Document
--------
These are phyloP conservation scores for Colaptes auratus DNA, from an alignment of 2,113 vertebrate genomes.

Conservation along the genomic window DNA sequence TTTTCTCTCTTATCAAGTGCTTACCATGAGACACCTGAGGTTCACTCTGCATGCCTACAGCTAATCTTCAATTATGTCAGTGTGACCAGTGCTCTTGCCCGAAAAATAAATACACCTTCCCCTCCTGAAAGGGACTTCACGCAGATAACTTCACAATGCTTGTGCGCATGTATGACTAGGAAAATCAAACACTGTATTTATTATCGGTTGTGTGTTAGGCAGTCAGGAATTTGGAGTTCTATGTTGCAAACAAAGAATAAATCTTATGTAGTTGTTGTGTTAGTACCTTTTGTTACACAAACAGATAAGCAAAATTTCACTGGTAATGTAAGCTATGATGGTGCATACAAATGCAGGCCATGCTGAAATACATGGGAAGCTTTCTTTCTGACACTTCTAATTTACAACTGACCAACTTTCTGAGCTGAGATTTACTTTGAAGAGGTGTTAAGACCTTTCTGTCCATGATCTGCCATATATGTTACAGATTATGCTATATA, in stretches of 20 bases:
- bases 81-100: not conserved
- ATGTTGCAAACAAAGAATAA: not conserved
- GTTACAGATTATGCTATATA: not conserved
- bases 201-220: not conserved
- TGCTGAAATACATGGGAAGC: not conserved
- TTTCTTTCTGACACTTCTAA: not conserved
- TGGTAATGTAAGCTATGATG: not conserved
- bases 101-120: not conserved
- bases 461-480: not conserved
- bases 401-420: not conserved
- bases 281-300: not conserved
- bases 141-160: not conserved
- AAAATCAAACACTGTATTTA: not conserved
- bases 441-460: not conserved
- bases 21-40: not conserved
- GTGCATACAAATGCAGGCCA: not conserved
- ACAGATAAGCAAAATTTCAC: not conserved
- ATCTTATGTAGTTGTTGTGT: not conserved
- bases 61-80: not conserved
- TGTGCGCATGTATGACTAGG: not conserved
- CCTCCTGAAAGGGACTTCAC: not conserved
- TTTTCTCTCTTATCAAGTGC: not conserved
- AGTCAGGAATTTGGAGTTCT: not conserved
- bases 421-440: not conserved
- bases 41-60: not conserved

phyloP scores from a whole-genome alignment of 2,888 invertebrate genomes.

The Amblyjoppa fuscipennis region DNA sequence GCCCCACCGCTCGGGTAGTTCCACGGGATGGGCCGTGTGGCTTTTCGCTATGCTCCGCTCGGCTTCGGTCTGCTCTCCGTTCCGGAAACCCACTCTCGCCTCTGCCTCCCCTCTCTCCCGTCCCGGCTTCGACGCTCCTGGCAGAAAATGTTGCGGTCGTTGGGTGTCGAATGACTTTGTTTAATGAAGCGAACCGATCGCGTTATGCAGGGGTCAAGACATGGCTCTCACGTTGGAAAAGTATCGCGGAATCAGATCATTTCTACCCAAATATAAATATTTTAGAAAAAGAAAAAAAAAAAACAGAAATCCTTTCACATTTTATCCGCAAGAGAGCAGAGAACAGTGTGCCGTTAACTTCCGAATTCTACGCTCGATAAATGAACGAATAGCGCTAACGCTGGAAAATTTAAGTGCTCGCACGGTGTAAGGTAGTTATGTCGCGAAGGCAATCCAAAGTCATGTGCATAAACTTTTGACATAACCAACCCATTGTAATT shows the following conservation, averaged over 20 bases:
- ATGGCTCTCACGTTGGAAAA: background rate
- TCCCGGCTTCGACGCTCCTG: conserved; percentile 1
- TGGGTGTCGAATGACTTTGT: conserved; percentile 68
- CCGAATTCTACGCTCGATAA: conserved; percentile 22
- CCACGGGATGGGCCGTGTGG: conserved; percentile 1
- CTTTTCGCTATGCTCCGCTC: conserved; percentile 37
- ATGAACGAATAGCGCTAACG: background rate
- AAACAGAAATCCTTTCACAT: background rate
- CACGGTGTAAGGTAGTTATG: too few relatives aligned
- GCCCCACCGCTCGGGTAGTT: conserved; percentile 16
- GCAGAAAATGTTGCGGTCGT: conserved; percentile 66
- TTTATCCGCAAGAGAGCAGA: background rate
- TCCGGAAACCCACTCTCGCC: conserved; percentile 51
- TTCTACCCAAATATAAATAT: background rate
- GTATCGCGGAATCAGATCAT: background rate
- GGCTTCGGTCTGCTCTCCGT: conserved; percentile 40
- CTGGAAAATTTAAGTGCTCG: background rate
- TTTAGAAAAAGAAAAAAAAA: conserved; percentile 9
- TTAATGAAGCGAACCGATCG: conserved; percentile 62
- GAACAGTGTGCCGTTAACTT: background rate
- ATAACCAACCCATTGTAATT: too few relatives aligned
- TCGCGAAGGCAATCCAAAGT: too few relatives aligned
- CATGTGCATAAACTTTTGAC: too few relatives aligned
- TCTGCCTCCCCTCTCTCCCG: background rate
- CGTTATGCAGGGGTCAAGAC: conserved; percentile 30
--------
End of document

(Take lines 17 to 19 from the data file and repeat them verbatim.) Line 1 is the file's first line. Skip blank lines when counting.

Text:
- bases 21-40: not conserved
- GTGCATACAAATGCAGGCCA: not conserved
- ACAGATAAGCAAAATTTCAC: not conserved